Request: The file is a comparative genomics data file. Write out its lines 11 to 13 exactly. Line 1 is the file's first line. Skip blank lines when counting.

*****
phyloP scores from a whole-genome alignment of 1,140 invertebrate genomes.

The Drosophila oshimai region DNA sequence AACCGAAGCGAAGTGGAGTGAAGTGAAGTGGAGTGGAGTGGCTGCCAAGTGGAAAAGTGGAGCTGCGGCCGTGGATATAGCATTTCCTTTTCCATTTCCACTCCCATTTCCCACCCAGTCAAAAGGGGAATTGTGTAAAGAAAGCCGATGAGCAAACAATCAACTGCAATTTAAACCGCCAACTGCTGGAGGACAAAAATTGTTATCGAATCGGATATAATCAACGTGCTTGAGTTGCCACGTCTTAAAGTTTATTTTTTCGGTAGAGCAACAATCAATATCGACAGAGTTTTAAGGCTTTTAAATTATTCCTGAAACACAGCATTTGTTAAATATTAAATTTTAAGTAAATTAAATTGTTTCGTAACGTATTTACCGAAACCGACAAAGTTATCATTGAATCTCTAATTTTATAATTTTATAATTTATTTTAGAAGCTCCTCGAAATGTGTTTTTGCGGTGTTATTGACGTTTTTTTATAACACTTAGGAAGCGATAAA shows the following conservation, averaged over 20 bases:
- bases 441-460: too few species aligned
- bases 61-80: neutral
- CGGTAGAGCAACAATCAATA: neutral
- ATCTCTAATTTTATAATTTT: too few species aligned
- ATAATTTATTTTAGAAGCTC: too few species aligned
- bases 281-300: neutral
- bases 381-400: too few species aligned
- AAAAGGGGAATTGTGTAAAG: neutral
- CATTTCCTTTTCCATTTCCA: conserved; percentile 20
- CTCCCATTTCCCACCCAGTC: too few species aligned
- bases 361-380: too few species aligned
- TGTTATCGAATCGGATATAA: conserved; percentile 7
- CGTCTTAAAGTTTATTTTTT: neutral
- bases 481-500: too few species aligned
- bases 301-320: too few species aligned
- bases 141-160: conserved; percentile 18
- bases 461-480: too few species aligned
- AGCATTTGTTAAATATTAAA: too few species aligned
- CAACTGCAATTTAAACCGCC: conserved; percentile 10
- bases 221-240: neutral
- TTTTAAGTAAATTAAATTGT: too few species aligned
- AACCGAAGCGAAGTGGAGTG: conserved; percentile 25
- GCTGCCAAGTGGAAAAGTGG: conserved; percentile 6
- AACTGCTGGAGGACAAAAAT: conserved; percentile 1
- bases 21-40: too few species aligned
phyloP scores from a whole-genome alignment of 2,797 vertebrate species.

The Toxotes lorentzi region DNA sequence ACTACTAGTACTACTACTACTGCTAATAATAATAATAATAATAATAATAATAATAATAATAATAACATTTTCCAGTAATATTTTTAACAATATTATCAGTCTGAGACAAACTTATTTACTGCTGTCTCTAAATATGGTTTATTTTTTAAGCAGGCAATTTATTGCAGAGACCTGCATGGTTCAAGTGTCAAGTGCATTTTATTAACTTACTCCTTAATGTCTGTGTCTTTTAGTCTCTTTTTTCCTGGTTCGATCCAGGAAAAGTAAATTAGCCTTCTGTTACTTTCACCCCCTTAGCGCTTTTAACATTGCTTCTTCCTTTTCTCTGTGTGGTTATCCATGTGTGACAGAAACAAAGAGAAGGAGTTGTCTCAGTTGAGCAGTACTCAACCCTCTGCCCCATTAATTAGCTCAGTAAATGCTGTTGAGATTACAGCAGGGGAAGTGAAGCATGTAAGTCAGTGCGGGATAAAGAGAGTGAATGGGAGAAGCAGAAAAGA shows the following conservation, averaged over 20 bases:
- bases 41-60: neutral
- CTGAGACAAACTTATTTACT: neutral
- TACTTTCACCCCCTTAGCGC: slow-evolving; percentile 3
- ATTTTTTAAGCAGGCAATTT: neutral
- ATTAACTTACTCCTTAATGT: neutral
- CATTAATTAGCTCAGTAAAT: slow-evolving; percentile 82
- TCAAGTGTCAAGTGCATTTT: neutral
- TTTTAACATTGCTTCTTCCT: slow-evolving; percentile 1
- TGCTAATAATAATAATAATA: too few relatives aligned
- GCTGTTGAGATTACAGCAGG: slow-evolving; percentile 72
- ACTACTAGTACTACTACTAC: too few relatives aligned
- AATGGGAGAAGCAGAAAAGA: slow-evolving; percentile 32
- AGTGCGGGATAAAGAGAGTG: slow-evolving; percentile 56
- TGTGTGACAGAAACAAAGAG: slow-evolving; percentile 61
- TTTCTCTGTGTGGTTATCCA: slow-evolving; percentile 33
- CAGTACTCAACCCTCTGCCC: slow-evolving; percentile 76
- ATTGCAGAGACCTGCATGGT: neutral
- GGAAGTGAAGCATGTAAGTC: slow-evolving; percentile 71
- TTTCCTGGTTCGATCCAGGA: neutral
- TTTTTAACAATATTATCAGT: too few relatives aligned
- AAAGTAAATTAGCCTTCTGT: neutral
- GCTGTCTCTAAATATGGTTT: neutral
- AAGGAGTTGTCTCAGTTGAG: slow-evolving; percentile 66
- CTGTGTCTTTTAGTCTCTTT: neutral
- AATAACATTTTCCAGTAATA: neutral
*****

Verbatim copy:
- CATTTCCTTTTCCATTTCCA: conserved; percentile 20
- CTCCCATTTCCCACCCAGTC: too few species aligned
- bases 361-380: too few species aligned